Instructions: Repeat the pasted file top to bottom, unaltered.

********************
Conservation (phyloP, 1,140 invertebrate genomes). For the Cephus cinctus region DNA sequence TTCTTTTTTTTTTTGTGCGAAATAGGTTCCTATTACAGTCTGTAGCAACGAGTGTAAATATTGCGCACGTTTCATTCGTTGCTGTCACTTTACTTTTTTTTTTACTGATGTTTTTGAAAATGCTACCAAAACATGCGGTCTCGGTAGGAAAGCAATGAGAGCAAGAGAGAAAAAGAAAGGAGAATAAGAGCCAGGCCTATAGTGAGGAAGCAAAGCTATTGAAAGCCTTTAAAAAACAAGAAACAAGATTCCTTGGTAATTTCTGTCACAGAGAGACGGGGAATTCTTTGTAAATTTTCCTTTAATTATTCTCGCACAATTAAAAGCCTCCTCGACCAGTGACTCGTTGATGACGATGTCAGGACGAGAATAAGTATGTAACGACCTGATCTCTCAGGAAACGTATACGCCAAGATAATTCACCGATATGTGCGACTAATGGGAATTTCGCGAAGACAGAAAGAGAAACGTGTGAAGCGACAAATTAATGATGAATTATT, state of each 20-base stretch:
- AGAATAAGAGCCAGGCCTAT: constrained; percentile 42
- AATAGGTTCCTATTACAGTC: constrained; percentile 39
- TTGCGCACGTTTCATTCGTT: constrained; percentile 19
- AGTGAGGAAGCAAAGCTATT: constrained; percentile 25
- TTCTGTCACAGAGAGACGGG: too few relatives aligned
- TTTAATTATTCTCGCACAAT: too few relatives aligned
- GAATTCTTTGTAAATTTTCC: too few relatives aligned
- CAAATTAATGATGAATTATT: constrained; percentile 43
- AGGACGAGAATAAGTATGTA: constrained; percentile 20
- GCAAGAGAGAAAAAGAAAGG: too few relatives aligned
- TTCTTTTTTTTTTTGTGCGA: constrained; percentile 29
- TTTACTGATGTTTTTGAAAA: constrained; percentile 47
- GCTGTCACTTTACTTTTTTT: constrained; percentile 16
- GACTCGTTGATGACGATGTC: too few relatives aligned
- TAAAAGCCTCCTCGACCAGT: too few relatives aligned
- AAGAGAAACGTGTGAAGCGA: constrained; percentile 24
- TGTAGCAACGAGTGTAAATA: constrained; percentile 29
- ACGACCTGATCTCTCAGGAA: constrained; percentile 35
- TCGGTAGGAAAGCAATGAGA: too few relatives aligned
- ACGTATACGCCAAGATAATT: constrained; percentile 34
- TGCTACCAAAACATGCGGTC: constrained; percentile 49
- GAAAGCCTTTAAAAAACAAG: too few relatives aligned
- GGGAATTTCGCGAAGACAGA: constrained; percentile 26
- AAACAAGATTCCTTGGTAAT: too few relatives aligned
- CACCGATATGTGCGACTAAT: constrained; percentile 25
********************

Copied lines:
Conservation (phyloP, 1,140 invertebrate genomes). For the Cephus cinctus region DNA sequence TTCTTTTTTTTTTTGTGCGAAATAGGTTCCTATTACAGTCTGTAGCAACGAGTGTAAATATTGCGCACGTTTCATTCGTTGCTGTCACTTTACTTTTTTTTTTACTGATGTTTTTGAAAATGCTACCAAAACATGCGGTCTCGGTAGGAAAGCAATGAGAGCAAGAGAGAAAAAGAAAGGAGAATAAGAGCCAGGCCTATAGTGAGGAAGCAAAGCTATTGAAAGCCTTTAAAAAACAAGAAACAAGATTCCTTGGTAATTTCTGTCACAGAGAGACGGGGAATTCTTTGTAAATTTTCCTTTAATTATTCTCGCACAATTAAAAGCCTCCTCGACCAGTGACTCGTTGATGACGATGTCAGGACGAGAATAAGTATGTAACGACCTGATCTCTCAGGAAACGTATACGCCAAGATAATTCACCGATATGTGCGACTAATGGGAATTTCGCGAAGACAGAAAGAGAAACGTGTGAAGCGACAAATTAATGATGAATTATT, state of each 20-base stretch:
- AGAATAAGAGCCAGGCCTAT: constrained; percentile 42
- AATAGGTTCCTATTACAGTC: constrained; percentile 39
- TTGCGCACGTTTCATTCGTT: constrained; percentile 19
- AGTGAGGAAGCAAAGCTATT: constrained; percentile 25
- TTCTGTCACAGAGAGACGGG: too few relatives aligned
- TTTAATTATTCTCGCACAAT: too few relatives aligned
- GAATTCTTTGTAAATTTTCC: too few relatives aligned
- CAAATTAATGATGAATTATT: constrained; percentile 43
- AGGACGAGAATAAGTATGTA: constrained; percentile 20
- GCAAGAGAGAAAAAGAAAGG: too few relatives aligned
- TTCTTTTTTTTTTTGTGCGA: constrained; percentile 29
- TTTACTGATGTTTTTGAAAA: constrained; percentile 47
- GCTGTCACTTTACTTTTTTT: constrained; percentile 16
- GACTCGTTGATGACGATGTC: too few relatives aligned
- TAAAAGCCTCCTCGACCAGT: too few relatives aligned
- AAGAGAAACGTGTGAAGCGA: constrained; percentile 24
- TGTAGCAACGAGTGTAAATA: constrained; percentile 29
- ACGACCTGATCTCTCAGGAA: constrained; percentile 35
- TCGGTAGGAAAGCAATGAGA: too few relatives aligned
- ACGTATACGCCAAGATAATT: constrained; percentile 34
- TGCTACCAAAACATGCGGTC: constrained; percentile 49
- GAAAGCCTTTAAAAAACAAG: too few relatives aligned
- GGGAATTTCGCGAAGACAGA: constrained; percentile 26
- AAACAAGATTCCTTGGTAAT: too few relatives aligned
- CACCGATATGTGCGACTAAT: constrained; percentile 25